Hokkaido University team developed a gel that can grow with help from nutrients and heavy load, just like muscles built from nutritional intake and weight-lifting. The gel can become sturdy by repeated “training” and there are hopes for it to be applied widely in the materials field to support long human life. Results were published in the electronic version of Science magazine dated February 1, 2019.
In general, durability of metal and rubber would decrease when heavy loads are applied. To resolve this shortcoming, research to develop tough artificial material is taking place around the world.
The team at Hokkaido University Graduate School of Life Science, Laboratory of Soft & Wet Matter consists of Prof. Jian Ping Gong, Assistant Prof. Tasuku Nakajima, Doctoral Candidate/JSPS Research Fellow Takahiro Matsuda and others. They focused on the double network gel (DN gel) which is known for being a tough material, despite the fact that 90% of its content is made up of water. DN gel is a mesh polymer, but is a combination of fragile mesh and flexible expandable mesh. When heavy load is applied on it, the fragile mesh falls apart. It is also known for its trait to take in monomers.
When heavy load is applied, Prof. Gong and her team thought that the gel’s internal structures would get destroyed to cause polymerization of monomers, which would trigger the synthesis of new mesh polymers. Consequently, the gel would become tougher. The group had artificially applied force to the DN gel that took in nutritional monomers and the group let it grow into a new DN gel. As a result, the gel’s strength grew 1.5 times and its stiffness had improved 23 times. As the team repeatedly conducted experiments to stretch the new DN gel with weight inside a container filled with liquid, the gel grew tougher and was able to lift the weight higher.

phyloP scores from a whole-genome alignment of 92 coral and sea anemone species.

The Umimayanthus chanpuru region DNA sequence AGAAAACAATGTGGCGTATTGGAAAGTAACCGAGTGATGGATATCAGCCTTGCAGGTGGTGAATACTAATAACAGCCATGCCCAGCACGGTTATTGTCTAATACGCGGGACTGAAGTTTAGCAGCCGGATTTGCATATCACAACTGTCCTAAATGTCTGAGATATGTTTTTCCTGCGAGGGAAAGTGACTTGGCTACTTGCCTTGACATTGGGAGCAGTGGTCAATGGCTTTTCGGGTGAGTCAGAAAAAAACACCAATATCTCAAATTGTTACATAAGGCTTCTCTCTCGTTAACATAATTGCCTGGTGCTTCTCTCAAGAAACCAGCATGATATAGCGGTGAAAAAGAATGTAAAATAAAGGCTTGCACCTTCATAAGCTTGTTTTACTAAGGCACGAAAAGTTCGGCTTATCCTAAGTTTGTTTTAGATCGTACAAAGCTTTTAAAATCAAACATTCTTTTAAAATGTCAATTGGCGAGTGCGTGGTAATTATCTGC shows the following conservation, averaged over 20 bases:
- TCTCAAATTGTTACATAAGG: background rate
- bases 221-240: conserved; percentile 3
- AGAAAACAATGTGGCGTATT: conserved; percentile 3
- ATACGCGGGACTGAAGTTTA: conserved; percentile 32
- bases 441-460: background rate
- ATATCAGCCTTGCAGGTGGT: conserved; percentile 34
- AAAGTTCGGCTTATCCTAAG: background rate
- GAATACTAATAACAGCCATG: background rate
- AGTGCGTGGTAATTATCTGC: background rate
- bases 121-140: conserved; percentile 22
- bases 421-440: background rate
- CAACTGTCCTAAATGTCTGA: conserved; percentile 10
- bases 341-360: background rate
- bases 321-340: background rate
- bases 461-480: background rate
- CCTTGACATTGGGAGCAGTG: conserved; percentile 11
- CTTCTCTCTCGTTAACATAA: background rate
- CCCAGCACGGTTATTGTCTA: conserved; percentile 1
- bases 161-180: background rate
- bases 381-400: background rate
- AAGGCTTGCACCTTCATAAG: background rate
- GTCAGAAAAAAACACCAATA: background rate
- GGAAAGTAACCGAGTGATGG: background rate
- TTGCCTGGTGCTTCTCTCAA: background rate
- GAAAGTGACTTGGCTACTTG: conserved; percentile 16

According the to the research team, there has never been a self-growing gel that can fortify itself through training. There are high hopes for the gel to be applied to medicine related to long life and industrial materials. This research was conducted as part of the ImPACT (Impulsing Paradigm Change through Disruptive Technologies) program initiated by the Council for Science, Technology and Innovation (CSTI) at the Prime Minister’s Cabinet.
Hokkaido University Press Release
Laboratory of Soft & Wet Matter